I will note this: all those who say they love nature are the very same people who oppose replacing one ton of coal burning with a thumbnail sized uranium dioxide pellet. It takes lots of energy to fuel a highly technical advanced civilization – 22 rail road cars of coal every two weeks into a 1000 MW plant which could be replaced by a nuke that gets refueled but once every two years. Instead, naturists advocate less than 30% capacity factor wind and solar that always require spinning fossil fuel backup. From one of the many training course that I have developed and teach: if wind power were to replace all 100 US nuclear reactors, then a land area the size of Minnesota would have to be deforested, and if solar power were to replace all 100, then a land area the size of West Virginia would have to be deforested. And even then you would get electricity less than 30% of the time compared to nuclear’s +92% capacity factor. Green power, black death.
    .
    PS, 2 million people die every year world-wide from that bonanza of green energy called biomass burning. Want to know how forests get deforested? Prevent people from developing low cost, pollution free, safe and secure energy (aka nuclear).

  38. Art Deco wrote: “Non ci credo.”

    Mr. Deco, with all due respect, you belief or lack thereof does not matter to me in the least. We are having to live it here in Arkansas. By the way, the Game and Fish in our state are a completely independent agency. They are funded by tax dollars however are not accountable to our state legislature or anyone else. Due to their efforts we now have a lake that is over run with invasive species of plant as well as an invasive species of Asian fish. They also completely lost control if a mammal species and reptilian species within the last 15 years after introducing those animals ostensibly to solve problems–and thereby creating more problems. I will not take the time to explain in more detail as you have already discounted earlier comments–and if seriously interested you may research the matter yourself. 🙂

  39. “I will note this: all those who say they love nature are the very same people who oppose replacing one ton of coal burning with a thumbnail sized uranium dioxide pellet.”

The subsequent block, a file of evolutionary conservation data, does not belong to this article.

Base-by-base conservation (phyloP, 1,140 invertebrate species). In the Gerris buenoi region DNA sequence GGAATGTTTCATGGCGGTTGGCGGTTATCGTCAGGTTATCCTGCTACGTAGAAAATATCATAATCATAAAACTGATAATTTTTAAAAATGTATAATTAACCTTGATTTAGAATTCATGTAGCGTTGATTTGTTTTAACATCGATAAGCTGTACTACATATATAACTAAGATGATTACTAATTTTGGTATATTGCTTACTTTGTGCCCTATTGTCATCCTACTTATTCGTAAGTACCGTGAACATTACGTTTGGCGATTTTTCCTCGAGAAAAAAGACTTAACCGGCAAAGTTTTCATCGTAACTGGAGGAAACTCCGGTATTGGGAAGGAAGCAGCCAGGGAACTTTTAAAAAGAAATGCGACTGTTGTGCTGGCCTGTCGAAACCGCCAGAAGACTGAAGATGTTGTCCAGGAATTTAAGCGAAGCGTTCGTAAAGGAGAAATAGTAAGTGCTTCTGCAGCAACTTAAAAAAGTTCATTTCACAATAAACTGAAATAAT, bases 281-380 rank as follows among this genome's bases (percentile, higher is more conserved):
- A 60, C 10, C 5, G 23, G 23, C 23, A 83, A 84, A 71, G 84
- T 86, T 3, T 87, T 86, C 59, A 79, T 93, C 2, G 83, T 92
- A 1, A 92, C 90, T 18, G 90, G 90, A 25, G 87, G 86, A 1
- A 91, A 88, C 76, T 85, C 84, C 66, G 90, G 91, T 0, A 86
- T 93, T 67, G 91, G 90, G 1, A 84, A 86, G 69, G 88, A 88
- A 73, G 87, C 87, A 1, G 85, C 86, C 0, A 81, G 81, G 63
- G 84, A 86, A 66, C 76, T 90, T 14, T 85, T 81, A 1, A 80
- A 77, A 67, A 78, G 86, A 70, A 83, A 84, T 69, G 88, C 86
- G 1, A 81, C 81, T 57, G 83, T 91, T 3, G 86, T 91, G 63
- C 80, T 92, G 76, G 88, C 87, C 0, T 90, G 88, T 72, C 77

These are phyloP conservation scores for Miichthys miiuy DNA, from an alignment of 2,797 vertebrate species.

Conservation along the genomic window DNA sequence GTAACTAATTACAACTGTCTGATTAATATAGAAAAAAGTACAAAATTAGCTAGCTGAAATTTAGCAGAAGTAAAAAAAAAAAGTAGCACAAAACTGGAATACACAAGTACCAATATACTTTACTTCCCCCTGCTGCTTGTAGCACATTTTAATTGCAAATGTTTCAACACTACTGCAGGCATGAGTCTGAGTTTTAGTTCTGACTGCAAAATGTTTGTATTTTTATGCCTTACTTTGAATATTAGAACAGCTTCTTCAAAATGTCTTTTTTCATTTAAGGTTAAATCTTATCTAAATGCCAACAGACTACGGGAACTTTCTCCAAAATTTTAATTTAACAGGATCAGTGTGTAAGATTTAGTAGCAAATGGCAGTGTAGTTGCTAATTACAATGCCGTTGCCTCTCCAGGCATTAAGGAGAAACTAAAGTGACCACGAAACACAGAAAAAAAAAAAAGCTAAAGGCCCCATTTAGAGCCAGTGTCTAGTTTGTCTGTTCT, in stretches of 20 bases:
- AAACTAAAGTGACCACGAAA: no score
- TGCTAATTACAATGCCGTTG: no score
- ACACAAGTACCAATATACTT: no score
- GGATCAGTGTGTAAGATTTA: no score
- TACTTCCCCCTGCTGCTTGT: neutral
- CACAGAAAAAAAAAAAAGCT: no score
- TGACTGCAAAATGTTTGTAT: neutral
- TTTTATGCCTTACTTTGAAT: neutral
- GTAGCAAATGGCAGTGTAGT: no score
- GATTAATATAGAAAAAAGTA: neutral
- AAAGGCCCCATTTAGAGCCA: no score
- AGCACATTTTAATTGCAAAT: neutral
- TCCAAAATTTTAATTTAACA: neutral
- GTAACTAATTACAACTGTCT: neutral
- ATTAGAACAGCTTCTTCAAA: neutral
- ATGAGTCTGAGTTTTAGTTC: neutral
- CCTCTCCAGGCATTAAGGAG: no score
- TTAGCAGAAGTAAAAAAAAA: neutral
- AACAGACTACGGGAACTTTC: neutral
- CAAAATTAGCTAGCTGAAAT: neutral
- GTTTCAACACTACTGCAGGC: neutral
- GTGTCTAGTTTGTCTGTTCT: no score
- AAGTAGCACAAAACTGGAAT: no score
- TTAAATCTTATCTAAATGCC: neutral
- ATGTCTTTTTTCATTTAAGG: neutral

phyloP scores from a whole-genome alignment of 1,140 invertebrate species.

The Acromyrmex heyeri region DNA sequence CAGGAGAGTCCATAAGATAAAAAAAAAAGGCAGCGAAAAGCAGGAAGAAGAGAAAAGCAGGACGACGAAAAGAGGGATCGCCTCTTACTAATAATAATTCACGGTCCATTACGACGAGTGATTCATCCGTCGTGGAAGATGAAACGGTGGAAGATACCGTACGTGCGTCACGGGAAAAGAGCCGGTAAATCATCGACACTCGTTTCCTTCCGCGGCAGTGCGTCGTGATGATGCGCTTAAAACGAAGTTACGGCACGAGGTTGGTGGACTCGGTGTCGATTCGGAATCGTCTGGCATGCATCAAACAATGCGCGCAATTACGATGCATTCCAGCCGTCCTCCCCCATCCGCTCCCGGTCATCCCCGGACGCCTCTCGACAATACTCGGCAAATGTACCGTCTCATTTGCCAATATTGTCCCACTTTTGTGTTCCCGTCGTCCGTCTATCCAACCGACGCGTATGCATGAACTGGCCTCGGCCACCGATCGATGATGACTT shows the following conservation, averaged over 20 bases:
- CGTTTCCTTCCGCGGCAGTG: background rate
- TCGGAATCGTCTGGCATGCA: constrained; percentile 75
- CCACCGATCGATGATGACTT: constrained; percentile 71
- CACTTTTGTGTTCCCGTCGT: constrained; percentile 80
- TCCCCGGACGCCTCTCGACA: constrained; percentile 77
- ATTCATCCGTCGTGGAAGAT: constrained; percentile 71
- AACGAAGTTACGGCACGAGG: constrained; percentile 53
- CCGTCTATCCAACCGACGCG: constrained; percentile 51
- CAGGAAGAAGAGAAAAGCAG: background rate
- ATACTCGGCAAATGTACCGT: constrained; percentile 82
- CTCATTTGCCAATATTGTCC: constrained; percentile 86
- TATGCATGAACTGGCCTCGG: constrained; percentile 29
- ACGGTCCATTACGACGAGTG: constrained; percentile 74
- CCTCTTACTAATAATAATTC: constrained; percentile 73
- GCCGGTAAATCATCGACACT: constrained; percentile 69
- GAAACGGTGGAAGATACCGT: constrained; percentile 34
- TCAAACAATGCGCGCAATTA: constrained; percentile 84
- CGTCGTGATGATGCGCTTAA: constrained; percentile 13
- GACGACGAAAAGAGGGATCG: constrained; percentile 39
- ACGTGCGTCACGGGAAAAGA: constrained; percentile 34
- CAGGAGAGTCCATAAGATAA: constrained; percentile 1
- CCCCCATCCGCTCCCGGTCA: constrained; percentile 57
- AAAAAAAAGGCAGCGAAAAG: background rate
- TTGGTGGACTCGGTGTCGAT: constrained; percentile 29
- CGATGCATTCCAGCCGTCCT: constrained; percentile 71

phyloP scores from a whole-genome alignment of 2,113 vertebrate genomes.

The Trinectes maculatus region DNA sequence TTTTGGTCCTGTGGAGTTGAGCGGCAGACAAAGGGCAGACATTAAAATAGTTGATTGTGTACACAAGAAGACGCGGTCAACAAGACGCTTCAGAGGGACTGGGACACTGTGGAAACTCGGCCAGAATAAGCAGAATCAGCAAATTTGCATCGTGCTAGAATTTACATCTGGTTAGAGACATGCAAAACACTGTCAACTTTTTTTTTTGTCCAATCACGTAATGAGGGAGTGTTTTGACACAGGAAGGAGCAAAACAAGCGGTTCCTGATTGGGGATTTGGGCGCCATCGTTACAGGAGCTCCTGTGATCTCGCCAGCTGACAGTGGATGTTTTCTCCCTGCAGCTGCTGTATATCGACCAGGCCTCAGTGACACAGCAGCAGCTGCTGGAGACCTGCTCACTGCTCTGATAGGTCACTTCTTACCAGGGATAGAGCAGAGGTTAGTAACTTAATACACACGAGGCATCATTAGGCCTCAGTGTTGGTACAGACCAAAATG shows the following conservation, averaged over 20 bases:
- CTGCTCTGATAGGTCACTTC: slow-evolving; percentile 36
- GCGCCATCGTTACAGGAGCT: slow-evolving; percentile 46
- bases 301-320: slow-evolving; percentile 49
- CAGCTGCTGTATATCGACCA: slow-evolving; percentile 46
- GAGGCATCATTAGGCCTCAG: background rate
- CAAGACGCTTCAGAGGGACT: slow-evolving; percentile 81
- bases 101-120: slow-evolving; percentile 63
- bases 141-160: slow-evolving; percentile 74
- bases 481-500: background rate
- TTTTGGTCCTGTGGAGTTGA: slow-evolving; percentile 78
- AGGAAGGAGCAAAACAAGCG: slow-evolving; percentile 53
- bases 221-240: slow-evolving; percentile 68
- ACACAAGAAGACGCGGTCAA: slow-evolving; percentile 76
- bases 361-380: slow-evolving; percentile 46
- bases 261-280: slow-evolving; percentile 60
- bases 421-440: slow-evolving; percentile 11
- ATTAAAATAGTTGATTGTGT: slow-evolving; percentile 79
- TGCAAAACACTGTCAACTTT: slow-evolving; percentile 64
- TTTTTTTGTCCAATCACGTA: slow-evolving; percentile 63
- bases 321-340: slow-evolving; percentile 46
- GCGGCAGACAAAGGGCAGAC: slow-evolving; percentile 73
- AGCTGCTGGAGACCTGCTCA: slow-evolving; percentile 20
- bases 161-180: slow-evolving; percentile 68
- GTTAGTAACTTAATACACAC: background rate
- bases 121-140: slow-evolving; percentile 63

And those people also oppose the only effective way to get rid of the waste from that pellet: burying it into the part of the earth’s crust that is about to be subducted into the mantle. Same people also have killed millions by stopping the use of DDT for malaria control.

    I am all for biodiversity. Science has shown that it has value, including value to us. But we are the stewards of this planet, and might become the stewards of this galaxy, and we need to manage things wisely. Becoming a slave to Gaia is not wisdom.

  40. ““Again, depends on the soil. Moist broadleaf is the default in southern China, which has been for centuries devoted to agriculture.”

    Well, here in the state if Arkansas, governmental reforestation has resulted in a long term (as in my life time or linger) change in the pH of huge portions of the land in our state. Deciduous trees are what have grown naturally (historically) in our state. Our bureaucrats saw fit to replant what was originally/primarily deciduous forests with nothing but pine trees–thereby changing the pH of the soil–and again impacting “biodiversity,” “ecology,” and the “environment” in their efforts to restore all three. :-/

  41. We ARE stewards, Tom D! 100% correct. So not to diverge down a rabbit hole, but consider the following. Sadly, I know nothing about forestry or land care and management, but I do know energy and I suspect that how we treat forestry use is how we treat energy use:
    .
    1000 megawatt power plant emissions.
    .
    Sulfur Dioxide Emissions
    .
    Coal = 70,000 tons / year
    Natural Gas = 0 tons / year
    Oil = 30,000 tons /year
    Nuclear = 0 tons / year
    .
    Nitrogen Oxide Emissions
    .
    Coal = 25,000 / year
    Natural Gas = 16,000 tons / year
    Oil = 14,000 tons /year
    Nuclear = 0 tons / year
    .
    Carbon Dioxide Emissions
    .
    Coal = 6,000,000 tons / year
    Natural Gas = 3,000,000 tons / year
    Oil = 5,000,000 tons / year
    Nuclear = 0 tons / year
    .
    Aint no such thing as “natural” gas. It is methane, pure and simple: explosive, dangerous and polluting.
    .
    Energy Source Death Rate – guess which is lowest even including TMI, Chernobyl and Fukushima.
    .